If the coolant level is just a bit low, you can top it up using recommended type of coolant mixed with water. Again, your owner’s manual has the proper way to do it. If the coolant level is well below the “Low” mark, have your cooling system checked for leaks. Any leaks should be fixed before a trip, as lack of coolant on the road may cause the engine to overheat which may result in serious damage.
#4: Other fluids
Check the brake fluid level. Low brake fluid level may indicate worn out brake pads – have your brakes checked.
Check the power steering fluid.
Top up the windshield washer fluid.
Check the battery
Take a look at the battery. If you see any cracks, leaks or other damage, have it replaced. Now check the battery terminals to see if they’re tight. Any corrosion is a clear sign that you should have it replaced.
Another factor you should take is life expectancy. A battery usually lasts 3 to 6 years, so if you’ve used it for more than 4 years, you should probably get a new one or at least have it tested.
Check the windshield wipers
There’s nothing worse than driving through a storm without windshield wipers. The chances for you to get in a serious accidents are so high, you’d be safer parking right next to a tree or a pole in the middle of a hurricane. Unfortunately, many people forget about this important detail and risk their family’s survival. Hopefully, you’ll make sure your wipers function perfectly at all times. Just in case.
Check the spare tire, wheel wrench and the jack
Check the spare tire pressure. If it’s a full-size (the same size as the others tires) spare, the pressure should be the same as in the other tires. If it’s a small temporary-use tire, the proper pressure is indicated on the sidewall of the tire (usually 50-60 psi). Check the owner’s manual for the exact data. If your car has a spare tire that is secured underneath, make sure it can be easily removed; the mechanism could be rusted. Check if the jack is still operable. (www.samarins.com)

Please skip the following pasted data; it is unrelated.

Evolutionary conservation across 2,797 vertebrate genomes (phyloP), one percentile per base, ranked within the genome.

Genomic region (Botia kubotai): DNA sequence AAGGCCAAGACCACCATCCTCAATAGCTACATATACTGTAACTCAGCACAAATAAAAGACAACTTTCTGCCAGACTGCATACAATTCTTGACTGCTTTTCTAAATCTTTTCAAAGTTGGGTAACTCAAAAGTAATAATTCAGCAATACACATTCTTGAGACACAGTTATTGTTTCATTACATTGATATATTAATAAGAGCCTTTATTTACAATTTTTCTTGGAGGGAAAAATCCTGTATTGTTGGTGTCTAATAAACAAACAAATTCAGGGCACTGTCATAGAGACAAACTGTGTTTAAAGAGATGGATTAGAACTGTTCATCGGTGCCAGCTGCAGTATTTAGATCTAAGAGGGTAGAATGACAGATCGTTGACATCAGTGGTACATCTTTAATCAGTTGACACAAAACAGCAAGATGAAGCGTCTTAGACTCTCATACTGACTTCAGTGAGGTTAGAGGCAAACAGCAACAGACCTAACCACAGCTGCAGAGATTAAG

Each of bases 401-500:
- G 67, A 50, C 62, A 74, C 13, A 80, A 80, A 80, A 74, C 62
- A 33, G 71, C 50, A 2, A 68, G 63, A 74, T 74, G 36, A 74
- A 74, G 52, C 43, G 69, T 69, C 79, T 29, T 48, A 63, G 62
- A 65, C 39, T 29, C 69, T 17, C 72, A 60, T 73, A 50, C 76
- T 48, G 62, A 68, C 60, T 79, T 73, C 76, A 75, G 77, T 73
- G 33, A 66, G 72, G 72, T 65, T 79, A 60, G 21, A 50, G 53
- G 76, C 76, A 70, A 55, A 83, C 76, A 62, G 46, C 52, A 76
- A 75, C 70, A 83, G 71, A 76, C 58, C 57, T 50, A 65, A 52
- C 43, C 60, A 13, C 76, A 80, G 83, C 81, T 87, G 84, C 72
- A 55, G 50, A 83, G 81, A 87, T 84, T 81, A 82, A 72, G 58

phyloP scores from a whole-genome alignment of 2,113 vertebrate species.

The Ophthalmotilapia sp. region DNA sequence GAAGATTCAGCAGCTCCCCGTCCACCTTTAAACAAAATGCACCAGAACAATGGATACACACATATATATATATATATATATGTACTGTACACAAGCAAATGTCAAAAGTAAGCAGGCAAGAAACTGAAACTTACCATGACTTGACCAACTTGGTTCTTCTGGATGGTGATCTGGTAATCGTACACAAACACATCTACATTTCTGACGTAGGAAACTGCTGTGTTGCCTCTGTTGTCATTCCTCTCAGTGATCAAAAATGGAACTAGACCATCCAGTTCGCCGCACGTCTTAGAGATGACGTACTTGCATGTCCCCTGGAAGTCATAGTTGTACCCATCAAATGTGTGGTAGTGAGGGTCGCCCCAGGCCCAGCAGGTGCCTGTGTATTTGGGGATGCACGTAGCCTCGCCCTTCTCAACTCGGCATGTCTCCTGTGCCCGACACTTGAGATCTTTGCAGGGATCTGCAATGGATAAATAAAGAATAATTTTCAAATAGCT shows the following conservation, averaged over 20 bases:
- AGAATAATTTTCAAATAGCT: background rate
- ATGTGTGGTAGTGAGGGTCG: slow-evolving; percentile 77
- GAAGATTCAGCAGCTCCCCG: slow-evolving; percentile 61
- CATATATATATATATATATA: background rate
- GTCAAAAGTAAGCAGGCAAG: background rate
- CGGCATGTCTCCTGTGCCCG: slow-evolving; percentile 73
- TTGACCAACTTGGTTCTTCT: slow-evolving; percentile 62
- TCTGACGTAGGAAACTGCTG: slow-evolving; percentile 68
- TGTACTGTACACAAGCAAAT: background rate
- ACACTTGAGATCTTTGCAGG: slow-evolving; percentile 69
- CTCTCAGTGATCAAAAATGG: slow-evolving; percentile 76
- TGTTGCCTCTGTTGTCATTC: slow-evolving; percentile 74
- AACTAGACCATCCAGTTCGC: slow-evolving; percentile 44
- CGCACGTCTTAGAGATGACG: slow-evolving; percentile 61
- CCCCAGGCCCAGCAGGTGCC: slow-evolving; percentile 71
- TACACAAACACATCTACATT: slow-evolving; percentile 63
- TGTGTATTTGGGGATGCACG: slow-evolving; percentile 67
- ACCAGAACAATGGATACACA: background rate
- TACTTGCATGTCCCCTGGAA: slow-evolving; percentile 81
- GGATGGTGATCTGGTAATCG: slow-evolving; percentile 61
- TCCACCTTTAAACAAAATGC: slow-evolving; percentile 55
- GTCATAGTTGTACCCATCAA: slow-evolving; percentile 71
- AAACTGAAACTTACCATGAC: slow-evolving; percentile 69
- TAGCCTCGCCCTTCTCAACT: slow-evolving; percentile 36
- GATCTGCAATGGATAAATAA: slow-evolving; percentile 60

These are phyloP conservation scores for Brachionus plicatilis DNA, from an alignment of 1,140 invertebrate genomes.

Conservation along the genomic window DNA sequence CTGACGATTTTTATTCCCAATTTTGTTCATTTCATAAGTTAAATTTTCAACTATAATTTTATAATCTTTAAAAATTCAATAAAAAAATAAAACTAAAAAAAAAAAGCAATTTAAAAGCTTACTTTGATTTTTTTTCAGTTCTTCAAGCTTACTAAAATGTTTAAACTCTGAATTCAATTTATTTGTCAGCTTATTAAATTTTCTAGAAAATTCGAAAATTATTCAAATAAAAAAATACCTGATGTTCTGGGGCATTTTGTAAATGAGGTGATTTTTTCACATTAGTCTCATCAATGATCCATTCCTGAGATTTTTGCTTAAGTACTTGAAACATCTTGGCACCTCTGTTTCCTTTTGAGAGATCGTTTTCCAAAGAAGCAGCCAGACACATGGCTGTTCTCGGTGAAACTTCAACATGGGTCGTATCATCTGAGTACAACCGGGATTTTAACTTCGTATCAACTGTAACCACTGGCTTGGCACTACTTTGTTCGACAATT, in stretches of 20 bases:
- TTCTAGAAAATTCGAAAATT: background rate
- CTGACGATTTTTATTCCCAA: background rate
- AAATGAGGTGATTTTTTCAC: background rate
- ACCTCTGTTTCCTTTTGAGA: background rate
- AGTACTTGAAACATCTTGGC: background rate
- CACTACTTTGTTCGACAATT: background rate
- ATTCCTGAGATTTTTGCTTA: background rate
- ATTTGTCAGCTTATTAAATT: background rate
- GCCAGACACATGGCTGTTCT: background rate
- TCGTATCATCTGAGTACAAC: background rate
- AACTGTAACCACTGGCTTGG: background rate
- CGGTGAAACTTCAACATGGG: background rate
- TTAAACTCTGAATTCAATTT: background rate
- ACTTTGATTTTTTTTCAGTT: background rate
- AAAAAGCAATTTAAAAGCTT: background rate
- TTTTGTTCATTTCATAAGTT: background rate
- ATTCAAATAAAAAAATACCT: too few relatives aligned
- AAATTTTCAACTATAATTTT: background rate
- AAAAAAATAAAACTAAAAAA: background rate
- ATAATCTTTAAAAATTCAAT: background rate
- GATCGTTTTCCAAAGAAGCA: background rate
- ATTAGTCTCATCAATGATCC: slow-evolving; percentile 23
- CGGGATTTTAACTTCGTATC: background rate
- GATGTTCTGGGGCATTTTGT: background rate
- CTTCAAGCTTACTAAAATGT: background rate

Check the tires
Make sure they’re always inflated to the proper pressure. Low pressure in tires can put an end to your getaway when you least expect it. It causes extra heat buildup and, if you’re in a hurry and step on it, it can lead to a blowout.
And since you’re at it, make sure the tire tread is fine, as well. Here’s how you can check tire tread, according to cars.about.com:
Put a penny, edge on with Lincoln’s head pointing down, in one the grooves of the tire. If you can see the space above Abe’s head, it’s time for new tires.
Always keep maps in your car
Even if you have a GPS (which I wholeheartedly recommend), keep some maps in your car, too. This way, if technology backfires, you can get back on track the old-fashion way.
Fill the gas tank
This one seems like a no brainer, but how many times have you really filled your gas tank “just in case”? Most people don’t even think about the possibility of a disaster, but since I know you’re not one of them, I advise you to keep a decent amount of gas in your tank (one that can fuel your whole way to your safe haven).
Keep a survival kit for every member of your family
Pack only what’s necessary and according to the your family’s needs. Check the kits regularly to see if the items are past their expiration dates or if they’re getting close. Add or take out items anytime there’s a change in your needs. For example, if you discover your spouse has a heart condition, don’t forget to add specific pills to the kit.
Have your car professionally checked-up twice a year
If you’re not an expert, you might miss some errors that could cost your life. Have your car inspected at a service every once in a while. Better safe than sorry, right?